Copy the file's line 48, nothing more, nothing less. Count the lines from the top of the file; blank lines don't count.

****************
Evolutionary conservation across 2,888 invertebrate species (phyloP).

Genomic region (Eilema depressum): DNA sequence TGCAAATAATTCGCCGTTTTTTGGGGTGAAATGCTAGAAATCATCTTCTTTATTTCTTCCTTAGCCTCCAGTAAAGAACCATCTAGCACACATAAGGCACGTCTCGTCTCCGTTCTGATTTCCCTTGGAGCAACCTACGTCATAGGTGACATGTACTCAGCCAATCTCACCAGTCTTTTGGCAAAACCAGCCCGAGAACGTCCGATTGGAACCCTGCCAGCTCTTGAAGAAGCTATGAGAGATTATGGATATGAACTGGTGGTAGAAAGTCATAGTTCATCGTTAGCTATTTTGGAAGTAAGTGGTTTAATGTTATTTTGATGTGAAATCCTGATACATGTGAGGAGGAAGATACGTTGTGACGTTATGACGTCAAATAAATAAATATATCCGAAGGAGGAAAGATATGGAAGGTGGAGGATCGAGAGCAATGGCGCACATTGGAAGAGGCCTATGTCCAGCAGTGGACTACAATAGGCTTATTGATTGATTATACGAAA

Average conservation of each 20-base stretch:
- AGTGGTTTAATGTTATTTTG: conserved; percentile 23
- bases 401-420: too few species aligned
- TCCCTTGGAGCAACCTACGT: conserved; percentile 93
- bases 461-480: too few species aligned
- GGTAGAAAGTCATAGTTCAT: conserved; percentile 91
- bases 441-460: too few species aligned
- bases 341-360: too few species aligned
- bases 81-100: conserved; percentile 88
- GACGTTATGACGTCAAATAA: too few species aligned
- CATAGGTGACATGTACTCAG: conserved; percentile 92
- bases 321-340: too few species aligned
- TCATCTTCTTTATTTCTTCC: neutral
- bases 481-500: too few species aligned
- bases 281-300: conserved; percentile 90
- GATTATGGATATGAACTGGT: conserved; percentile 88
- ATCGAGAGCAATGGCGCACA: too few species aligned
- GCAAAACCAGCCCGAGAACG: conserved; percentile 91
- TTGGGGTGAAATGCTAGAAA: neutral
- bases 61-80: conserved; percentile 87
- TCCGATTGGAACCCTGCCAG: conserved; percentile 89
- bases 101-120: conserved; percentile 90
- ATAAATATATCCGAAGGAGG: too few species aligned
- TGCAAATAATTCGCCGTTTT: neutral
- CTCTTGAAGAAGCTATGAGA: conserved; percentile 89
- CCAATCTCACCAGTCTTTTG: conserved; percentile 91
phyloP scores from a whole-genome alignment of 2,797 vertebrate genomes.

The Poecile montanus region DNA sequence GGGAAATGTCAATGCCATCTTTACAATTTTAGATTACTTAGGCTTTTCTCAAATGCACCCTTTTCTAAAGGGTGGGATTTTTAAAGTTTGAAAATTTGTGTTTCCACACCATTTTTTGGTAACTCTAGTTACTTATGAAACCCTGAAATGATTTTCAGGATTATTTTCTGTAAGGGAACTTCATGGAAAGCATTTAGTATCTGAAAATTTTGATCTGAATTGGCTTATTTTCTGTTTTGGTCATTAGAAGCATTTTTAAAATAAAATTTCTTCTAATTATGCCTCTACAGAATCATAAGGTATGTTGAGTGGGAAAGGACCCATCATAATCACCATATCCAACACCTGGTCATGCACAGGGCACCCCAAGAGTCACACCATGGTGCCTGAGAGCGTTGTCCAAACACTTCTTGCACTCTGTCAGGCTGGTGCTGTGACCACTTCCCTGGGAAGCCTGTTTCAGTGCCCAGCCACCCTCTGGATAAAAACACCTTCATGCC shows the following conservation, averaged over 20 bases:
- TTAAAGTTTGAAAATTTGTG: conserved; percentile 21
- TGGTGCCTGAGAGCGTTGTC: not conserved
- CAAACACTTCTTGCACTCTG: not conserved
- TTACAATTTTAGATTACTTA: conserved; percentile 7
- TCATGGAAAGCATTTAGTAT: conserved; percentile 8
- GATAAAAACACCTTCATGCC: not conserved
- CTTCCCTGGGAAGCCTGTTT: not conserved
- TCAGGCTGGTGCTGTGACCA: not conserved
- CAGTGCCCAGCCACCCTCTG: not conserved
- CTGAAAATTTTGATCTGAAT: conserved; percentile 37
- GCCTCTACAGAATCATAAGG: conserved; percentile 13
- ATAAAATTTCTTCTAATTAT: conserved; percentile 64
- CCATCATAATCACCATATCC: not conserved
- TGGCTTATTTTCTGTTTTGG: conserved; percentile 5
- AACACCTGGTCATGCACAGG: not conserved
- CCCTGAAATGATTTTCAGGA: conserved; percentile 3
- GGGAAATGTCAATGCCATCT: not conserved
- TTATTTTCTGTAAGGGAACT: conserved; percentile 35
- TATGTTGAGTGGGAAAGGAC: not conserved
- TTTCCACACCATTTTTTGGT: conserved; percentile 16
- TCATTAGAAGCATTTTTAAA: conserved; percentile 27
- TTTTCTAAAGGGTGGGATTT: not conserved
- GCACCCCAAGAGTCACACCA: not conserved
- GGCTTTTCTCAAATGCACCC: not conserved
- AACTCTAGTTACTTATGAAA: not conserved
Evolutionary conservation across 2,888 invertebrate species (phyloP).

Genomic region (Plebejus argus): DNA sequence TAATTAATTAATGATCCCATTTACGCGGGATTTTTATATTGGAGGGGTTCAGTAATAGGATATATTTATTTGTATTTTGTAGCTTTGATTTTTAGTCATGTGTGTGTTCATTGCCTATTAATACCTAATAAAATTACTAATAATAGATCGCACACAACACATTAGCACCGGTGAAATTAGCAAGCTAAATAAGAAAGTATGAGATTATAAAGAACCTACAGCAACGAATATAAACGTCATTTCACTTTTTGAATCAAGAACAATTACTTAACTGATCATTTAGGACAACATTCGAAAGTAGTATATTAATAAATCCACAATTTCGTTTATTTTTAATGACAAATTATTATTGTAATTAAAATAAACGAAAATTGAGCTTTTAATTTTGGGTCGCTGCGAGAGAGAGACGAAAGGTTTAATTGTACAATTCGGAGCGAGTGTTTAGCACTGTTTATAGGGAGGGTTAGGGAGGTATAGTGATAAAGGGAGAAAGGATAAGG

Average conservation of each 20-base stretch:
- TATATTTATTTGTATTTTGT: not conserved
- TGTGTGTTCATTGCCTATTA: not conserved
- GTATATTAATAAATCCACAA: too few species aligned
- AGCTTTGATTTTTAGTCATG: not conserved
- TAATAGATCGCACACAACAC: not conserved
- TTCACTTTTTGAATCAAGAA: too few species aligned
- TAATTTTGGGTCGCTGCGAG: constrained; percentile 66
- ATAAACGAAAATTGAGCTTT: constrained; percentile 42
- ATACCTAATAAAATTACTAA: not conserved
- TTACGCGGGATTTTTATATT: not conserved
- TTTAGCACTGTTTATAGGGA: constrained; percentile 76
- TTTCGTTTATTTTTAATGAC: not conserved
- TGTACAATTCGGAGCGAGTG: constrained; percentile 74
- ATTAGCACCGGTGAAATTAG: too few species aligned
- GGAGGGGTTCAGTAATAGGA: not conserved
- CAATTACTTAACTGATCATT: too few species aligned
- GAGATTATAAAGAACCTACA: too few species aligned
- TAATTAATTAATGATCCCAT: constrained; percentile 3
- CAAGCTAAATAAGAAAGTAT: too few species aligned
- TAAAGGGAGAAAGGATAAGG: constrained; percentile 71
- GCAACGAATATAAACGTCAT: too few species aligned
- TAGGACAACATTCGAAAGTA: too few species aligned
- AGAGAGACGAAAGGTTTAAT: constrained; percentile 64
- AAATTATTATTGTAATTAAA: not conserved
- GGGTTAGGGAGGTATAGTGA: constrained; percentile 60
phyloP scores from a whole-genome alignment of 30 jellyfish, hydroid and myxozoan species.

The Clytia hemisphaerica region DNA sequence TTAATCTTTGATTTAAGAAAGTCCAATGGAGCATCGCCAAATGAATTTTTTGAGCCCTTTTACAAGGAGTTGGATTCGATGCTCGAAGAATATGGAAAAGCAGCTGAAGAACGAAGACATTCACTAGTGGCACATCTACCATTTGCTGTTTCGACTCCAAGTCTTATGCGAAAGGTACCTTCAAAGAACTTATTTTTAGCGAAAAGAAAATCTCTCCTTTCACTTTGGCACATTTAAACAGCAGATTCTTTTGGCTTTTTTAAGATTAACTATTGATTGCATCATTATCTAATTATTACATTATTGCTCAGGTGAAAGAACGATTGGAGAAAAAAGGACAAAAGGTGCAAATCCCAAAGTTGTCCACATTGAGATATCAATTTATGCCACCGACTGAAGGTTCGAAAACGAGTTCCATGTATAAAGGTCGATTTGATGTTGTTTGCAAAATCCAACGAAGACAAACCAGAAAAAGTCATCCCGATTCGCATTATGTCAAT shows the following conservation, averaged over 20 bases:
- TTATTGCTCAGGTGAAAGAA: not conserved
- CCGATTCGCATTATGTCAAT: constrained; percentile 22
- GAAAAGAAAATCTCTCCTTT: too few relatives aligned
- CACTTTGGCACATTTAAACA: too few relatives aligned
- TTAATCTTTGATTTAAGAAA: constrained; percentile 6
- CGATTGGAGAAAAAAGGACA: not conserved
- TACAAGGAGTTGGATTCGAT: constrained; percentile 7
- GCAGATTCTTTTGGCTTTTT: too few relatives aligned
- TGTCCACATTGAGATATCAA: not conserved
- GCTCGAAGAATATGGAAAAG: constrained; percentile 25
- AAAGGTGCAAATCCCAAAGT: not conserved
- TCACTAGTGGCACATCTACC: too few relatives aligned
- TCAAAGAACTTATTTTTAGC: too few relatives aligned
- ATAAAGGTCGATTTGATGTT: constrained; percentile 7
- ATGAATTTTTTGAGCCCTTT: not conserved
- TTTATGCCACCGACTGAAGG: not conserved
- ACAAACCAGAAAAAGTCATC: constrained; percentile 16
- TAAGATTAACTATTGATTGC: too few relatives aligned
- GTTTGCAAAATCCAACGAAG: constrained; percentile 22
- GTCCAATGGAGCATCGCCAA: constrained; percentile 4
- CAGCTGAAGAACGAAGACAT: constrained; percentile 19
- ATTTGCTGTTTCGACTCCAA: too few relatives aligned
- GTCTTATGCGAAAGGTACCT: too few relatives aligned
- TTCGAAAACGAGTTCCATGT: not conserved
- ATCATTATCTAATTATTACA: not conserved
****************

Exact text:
- TTATTTTCTGTAAGGGAACT: conserved; percentile 35